Prescription Drug Affordability Board (PDAB)
Over the last decade, Virginians have been shouldering a greater burden of prescription drug costs than most Americans. In 2020, Virginians spent 36% more per person on prescription drugs than the national average: $1,500 in Virginia compared to $1,100 nationally. From 2015 to 2020, Virginians’ average spending on prescription drugs rose from $1,400 to $1,500 – a 6.6% increase, more than twice the national increase. Last year, Virginians paid a combined $3.2 billion on prescription drugs in the commercial market.
Earlier this year, Republicans in the House of Delegates killed legislations that would have lowered the cost of prescription drugs. The bill, SB 957, would have created a Prescription Drug Affordability Board that would comprise a small, independent group of health care experts to analyze the affordability of certain high-priced prescription drugs and institute reasonable limits to protect consumers from harmful price-gouging.
Rather than assist Virginians – including state and local governments – with the ballooning cost of prescription medicines, Republicans in the House of Delegates chose pharmaceutical companies’ profits over the health of Virginians. This bill was killed without even giving the full House of Delegates the chance to consider it, despite the massive popularity of the legislation among voters of all political persuasions.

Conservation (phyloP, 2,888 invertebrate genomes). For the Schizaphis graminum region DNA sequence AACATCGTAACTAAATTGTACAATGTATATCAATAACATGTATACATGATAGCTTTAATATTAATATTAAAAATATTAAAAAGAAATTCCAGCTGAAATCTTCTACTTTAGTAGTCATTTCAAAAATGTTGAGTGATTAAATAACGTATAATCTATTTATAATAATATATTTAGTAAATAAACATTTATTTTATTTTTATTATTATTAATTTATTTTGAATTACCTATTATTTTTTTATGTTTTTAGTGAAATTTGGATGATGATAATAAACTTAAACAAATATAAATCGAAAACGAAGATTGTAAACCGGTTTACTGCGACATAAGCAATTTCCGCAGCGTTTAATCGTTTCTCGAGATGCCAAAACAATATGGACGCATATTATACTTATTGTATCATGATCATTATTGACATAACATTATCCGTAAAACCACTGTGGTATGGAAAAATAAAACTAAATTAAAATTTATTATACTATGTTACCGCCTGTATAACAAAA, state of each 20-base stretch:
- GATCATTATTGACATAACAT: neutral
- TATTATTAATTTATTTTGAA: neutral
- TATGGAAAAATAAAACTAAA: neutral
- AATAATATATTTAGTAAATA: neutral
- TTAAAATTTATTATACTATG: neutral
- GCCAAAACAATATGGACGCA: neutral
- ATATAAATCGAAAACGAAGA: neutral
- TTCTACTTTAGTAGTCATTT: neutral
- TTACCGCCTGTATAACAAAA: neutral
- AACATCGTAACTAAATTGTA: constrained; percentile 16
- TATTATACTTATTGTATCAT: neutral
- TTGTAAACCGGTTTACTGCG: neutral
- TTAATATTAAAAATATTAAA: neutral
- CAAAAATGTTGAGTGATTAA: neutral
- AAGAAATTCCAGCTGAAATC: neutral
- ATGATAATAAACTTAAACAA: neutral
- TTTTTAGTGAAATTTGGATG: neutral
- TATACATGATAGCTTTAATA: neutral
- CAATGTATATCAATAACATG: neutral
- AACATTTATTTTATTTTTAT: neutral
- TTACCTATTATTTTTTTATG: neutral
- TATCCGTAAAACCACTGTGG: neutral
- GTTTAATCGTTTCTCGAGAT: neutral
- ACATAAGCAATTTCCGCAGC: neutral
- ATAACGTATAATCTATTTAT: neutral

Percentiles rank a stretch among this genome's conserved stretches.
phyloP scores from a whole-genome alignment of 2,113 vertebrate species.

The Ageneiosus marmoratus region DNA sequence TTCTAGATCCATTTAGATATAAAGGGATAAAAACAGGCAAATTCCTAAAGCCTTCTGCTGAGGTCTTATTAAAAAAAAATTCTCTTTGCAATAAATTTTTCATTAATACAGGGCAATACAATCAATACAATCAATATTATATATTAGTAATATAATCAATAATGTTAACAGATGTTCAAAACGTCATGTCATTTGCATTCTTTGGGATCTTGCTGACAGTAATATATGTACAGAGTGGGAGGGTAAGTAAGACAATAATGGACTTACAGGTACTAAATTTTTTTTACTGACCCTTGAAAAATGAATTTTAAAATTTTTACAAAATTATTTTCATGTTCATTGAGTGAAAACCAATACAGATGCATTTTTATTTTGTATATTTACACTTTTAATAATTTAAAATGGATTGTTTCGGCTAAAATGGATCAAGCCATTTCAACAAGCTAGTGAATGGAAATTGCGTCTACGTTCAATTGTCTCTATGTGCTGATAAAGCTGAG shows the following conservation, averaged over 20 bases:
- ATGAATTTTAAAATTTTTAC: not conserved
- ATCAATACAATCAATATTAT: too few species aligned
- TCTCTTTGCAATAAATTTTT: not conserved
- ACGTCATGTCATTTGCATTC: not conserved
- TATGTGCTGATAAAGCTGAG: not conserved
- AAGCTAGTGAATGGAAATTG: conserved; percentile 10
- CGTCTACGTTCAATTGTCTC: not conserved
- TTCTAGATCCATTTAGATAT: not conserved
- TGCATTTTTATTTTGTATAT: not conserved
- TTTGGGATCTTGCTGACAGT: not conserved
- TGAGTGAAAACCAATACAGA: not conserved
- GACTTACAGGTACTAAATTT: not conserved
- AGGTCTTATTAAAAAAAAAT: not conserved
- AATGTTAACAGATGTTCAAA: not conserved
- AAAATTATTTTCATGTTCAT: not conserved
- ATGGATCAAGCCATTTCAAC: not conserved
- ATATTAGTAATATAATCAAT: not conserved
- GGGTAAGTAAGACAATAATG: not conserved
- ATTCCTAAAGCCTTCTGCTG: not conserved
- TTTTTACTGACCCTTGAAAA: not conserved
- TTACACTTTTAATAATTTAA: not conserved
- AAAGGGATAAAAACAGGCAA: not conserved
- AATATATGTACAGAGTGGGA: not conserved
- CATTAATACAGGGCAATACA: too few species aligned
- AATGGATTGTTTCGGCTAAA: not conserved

The Prescription Drug Affordability Board would empower Virginia to set reasonable rates to protect consumers from unfair and out-of-control prices of medicines they rely on. In 2022 alone, drug companies hiked the price of more than 1,200 drugs by an average of 31.6% – about four times the rate of inflation. The proposal builds on legislation passed in 2021 to create transparency in prescription drug prices, and would follow the success of seven other states, including neighboring Maryland, that have created similar prescription drug affordability boards under Democratic and Republican governors alike.
A 2022 Mason-Dixon poll showed that 82% of Virginians – including wide bipartisan majorities – support the establishment of a PDAB, while 56% of Virginians have personally felt the negative effect of the rising cost of medicine. The bill would complement the Inflation Reduction Act by empowering Virginia to take action for the other 7.5 million Virginians who are not on Medicare. In addition, state and local governments will save millions on the cost of prescription drugs, which have increased 20% in two years, costing the Commonwealth more than $2.4 billion in fiscal year 2022.